Coats also opposes abortion. On his Senate website, he vowed to “defend the sanctity of life from the moment of conception,” adding, “I will also continue to oppose the use of taxpayer funding for abortions, the promotion of human cloning or government funding of embryo-destroying stem cell research.”
4. Coats Delivered Weekly Waste of the Week Speeches in Congress to Highlight Wasteful Government Spending
During his second tenure in Congress, Coats tried to focus on fiscal issues and sat on the Finance and Joint Economic Committees. He was also on the Select Intelligence Committee. In 2015, he started giving “Waste of the Week” speeches to highlight government spending he thought was wasteful.
In a January 2016 interview with Roll Call, Coats said the speeches were inspired by Senator Tom Coburn of Oklahoma, who released an annual “Wastebook.”
“It’s not just exposing it to people, but the next step is to force Congress to take action to prevent this from happening,” Coats told Roll Call.
In his December interview with The Star, Coats revealed that his last “Waste of the Week” speech was on Medicaid coverage for hair replacement.
“I’m the perfect person to say, ‘This is a fact of life,’” Coats told the Star, referring to the fact that he’s going bald. “Do we really need to spend taxpayer money on people who are losing their hair?”
5. After Serving as Ambassador to Germany, Coats Shepherded George W. Bush’s Supreme Court Nominations of Harriet Miers & Samuel Alito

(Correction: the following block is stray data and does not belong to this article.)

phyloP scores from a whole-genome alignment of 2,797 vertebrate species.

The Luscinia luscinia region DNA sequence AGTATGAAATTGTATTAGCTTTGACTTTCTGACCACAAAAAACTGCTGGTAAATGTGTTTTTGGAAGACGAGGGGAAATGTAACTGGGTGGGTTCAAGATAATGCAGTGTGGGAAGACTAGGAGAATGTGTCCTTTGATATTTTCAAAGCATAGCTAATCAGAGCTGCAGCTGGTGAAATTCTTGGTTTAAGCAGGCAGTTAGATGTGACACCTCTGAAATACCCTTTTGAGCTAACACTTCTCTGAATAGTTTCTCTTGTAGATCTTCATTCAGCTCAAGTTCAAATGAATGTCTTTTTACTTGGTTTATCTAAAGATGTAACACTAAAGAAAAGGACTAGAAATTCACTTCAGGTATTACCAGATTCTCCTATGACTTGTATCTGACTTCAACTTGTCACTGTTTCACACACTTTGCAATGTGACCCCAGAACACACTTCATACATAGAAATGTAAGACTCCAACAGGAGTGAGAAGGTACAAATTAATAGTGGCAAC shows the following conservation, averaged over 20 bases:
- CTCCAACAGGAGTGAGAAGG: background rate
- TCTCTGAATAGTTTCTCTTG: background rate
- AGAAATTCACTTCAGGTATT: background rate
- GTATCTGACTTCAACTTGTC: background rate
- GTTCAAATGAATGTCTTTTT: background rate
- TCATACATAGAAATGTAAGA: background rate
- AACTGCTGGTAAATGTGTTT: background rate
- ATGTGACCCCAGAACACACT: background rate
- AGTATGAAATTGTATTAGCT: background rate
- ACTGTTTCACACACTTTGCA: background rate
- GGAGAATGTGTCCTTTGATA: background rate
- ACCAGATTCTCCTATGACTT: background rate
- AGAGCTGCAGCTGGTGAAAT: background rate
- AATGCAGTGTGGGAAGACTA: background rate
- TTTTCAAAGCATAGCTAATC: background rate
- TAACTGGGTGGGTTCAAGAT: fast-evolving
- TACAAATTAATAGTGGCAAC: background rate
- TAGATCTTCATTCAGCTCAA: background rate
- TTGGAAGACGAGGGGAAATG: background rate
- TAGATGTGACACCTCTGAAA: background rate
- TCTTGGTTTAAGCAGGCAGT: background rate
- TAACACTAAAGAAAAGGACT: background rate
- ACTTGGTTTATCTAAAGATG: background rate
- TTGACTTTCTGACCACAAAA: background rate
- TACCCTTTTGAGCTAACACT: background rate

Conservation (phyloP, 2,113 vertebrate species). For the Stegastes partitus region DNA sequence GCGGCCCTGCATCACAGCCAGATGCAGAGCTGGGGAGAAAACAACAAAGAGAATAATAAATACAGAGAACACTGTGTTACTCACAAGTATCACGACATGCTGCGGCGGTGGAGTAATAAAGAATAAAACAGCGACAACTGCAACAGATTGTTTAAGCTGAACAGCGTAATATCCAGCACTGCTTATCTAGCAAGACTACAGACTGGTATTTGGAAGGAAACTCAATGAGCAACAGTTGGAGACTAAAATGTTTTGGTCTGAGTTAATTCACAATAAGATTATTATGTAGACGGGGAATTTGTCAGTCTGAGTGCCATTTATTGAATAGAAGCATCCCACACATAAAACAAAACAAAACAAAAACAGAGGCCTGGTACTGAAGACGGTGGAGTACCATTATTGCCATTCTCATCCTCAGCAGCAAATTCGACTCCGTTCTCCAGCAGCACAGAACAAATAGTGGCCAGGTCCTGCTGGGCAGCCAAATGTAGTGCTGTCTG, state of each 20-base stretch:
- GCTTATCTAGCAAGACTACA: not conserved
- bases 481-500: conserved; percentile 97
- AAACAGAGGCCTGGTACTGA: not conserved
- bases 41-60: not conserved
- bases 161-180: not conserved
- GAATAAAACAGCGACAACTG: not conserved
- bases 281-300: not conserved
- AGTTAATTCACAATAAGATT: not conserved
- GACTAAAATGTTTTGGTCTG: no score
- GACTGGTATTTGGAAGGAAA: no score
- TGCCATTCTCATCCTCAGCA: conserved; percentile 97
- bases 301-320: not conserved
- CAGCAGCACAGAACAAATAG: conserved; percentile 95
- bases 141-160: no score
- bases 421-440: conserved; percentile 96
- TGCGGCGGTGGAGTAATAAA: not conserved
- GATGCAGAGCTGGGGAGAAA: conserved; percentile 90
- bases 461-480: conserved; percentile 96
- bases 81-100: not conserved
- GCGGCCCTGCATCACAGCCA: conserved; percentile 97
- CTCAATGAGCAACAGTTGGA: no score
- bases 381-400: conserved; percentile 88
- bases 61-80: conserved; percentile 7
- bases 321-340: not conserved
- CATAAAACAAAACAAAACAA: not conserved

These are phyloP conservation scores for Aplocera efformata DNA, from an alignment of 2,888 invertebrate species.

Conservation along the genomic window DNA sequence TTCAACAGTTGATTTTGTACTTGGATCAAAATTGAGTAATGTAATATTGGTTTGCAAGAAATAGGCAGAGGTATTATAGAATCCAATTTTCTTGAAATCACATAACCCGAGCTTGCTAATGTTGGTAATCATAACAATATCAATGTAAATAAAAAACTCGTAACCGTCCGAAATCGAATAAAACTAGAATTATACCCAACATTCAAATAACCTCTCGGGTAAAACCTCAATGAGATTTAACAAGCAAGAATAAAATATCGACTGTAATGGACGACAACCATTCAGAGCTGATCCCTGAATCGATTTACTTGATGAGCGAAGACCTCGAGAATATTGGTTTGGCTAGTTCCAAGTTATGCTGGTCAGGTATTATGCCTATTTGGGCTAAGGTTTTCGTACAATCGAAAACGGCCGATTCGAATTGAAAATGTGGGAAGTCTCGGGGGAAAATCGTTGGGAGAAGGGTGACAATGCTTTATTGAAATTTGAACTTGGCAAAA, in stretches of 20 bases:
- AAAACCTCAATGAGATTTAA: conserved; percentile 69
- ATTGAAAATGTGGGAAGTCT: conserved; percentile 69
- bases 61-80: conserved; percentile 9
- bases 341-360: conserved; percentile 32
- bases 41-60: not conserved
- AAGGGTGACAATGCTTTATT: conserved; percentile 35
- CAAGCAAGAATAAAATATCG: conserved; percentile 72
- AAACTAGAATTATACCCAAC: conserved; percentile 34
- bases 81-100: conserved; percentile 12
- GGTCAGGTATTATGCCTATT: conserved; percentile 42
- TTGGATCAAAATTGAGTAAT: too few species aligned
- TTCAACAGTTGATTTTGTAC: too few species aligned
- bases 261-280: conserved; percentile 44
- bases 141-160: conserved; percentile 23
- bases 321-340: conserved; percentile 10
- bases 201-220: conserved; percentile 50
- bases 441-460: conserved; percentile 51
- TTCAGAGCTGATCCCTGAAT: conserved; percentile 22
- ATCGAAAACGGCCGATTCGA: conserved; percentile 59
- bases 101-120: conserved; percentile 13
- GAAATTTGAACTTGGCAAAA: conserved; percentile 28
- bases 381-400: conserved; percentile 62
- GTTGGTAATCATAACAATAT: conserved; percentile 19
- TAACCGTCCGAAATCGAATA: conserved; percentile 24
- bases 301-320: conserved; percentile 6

After leaving the Senate for the first time, Coats stayed active in politics, working in the George W. Bush administration. From 2001 to 2005, he was the ambassador to Germany.
After that, he helped shepherd Bush’s Supreme Court nominations of Harriet Miers and Samuel Alito. Miers’ nomination failed, in part because of bipartisan opposition and her lack of experience. It was up to Coats to defend her.
“She’s a gracious lady with a distinguished record,” Coats told CNN in 2005. “Has risen to the top of every organization that she’s been a part of, including counsel to the president. And a woman who will faithfully carry out the president’s often stated desires and determination to have someone on the court, appoint someone to the court who will faithfully and strictly interpret the Constitution, not try to make laws.”
“A lot of people saw Harriet Miers as someone who would be voting the right way, but not adding the intellectual heft and argument that would stand the test of time,” Coats said in retrospect in 2014, reports NWTimes.com.
Alito was then nominated to the Supreme Court after Bush withdrew Miers’ nomination. Coats also helped Alito meet with senators and, since Alito had experience as a federal judge, it was much easier for him to be confirmed.
“I have not had the privilege of meeting a more brilliant jurist than Samuel Alito,” Coats said in 2014, reports NWTimes.com. “His depth of character as well as his adherence to the Constitution and his demeanor, and the way in which he analyzed and came to his judicial decisions, was stunning.”